The guess here is that freshman Josh Pierre-Louis will end up being that guy in his Temple career, but not yet. Meanwhile, Nate Pierre-Louis and Quinton Rose have been terrific this season, but their games, while different, are both about energy, taking advantage of their top-shelf quickness.

So we’re saying Temple is a mess? Not saying that at all. Despite Saturday’s 19 turnovers, the Owls have the lowest turnover rate in the city, just a bit better than Villanova’s. The Missouri loss doesn’t define the system. So far, it’s been the outlier.

If you caught Saturday’s Drexel-La Salle telecast ...

Maybe the first voice you heard sounded an awful lot like Drexel sports information director Mike Tuberosa — for good reason. Tuberosa and Rob Brooks, the Drexel men’s hoops radio team, are the telecast team when the Dragons are on NBC Sports Philadelphia+, a package the school, through its Learfield IMG College partnership, purchased basically because it’s tough to get on local television. They’ll do eight men’s games and Ari Bluestein will do five women’s games, plus some other sports.

Brooks and Tuberosa are knowledgeable pros, behind the scenes for all Phillies telecasts. La Salle fans can argue, but they do not sound like homers.

"We really tried,'' Tuberosa said Monday.

Young players ...

You should watch Penn’s Dev Goodman. The senior guard stays calm, doesn’t take any plays off, and knows how to turn on his afterburners and get to the rim when needed. Not a star, but a key piece to a good team.

In Penn’s last two games, against Villanova and Long Beach State, Goodman had 12 assists and 3 turnovers overall, scored 16 points in each and took on important defensive assignments.

As important as Daly is on Hawk Hill …

Cam Wynter is close to that important over on Market Street. The Drexel sophomore is not a pure shooter, especially when getting so much defensive attention. But Wynter is more than a primary ballhandler for the Dragons. He is the ballhandler for the Dragons, who are 105th among 353 Division I teams in effective field-goal percentage — so pretty good, top third. They are 68th in three-point percentage, and 60th in defending the three. Real good. All that suggests an efficient offense.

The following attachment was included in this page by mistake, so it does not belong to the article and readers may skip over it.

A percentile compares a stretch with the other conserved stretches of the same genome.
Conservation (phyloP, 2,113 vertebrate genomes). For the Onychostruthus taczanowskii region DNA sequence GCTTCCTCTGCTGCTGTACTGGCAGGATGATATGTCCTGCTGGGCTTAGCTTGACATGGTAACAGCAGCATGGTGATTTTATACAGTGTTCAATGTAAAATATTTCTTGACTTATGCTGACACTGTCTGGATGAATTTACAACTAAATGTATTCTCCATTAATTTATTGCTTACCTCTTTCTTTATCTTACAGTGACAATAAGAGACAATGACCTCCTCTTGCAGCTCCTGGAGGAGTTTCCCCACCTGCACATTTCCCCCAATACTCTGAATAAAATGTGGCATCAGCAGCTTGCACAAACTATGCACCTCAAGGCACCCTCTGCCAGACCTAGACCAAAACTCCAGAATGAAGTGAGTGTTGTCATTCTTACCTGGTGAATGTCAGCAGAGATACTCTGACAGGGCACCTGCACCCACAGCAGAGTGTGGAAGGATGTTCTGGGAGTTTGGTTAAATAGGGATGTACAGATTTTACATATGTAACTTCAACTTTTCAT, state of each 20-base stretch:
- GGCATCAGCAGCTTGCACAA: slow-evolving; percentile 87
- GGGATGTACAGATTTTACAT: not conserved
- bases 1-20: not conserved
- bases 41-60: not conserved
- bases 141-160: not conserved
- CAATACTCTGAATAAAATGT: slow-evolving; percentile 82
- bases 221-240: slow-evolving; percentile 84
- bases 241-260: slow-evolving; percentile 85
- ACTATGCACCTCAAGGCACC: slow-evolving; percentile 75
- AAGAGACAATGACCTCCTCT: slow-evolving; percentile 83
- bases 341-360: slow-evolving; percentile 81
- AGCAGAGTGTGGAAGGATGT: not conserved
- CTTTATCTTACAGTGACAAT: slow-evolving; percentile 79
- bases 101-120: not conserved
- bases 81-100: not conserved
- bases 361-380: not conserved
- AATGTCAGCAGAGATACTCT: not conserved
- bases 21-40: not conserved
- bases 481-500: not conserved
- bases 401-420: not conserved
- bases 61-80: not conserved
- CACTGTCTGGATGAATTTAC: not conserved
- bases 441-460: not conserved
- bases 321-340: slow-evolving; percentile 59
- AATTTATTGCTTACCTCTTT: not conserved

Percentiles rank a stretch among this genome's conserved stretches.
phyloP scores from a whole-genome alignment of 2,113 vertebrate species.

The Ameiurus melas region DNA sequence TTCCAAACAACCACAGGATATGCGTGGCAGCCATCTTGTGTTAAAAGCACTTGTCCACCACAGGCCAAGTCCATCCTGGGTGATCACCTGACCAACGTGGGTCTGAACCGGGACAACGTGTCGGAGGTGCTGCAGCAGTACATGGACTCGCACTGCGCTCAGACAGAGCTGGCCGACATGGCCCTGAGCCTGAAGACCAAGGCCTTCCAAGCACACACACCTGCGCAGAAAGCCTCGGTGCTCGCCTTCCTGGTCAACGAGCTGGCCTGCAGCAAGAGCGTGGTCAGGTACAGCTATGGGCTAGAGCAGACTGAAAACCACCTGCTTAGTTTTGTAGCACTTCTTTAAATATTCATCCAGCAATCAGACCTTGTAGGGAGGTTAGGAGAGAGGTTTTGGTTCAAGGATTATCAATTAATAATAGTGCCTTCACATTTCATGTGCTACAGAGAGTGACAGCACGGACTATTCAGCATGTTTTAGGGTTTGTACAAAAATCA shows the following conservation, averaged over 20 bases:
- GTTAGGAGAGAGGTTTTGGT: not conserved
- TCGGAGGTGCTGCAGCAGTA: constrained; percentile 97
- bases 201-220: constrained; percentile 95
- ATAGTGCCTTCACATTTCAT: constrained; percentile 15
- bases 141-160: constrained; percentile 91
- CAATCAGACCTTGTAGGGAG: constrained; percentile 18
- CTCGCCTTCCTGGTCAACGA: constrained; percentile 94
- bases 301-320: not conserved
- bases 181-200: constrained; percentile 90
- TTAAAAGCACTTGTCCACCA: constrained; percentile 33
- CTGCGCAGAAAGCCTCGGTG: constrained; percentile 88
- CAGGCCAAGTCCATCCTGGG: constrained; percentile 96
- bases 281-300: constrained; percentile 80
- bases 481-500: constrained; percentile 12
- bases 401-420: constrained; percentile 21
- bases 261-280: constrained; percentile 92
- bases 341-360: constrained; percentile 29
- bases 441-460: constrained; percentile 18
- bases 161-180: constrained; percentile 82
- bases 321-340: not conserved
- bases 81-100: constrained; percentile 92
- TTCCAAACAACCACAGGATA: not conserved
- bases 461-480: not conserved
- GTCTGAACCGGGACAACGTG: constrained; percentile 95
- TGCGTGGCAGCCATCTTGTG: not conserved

Not so fast. The Dragons are 339th in turnover ratio, which goes a long way toward explaining the 4-5 record against D-I opponents, especially when Drexel is 346th in steal percentage, which means the Dragons are getting fewer easy ones going the other way.

Worth pointing out

La Salle senior Saul Phiri has made 13 out of 24 three-pointers over the last five games. His 47.4% rate is 74th nationally among players playing at least 40% of available minutes, according to The only City 6 player with a higher percentage is Villanova’s Cole Swider, just a tick higher at 47.5%.

When it comes to Phiri, all that is especially interesting because while he made a healthy 39.4% of his threes last season, he was 29.6% in limited time as a freshman and 28.8% as a sophomore. Never bad to see improvement over the years, especially since individual improvement is so key to team improvement, at La Salle or anywhere else around here. This isn’t a one-and-done kind of city.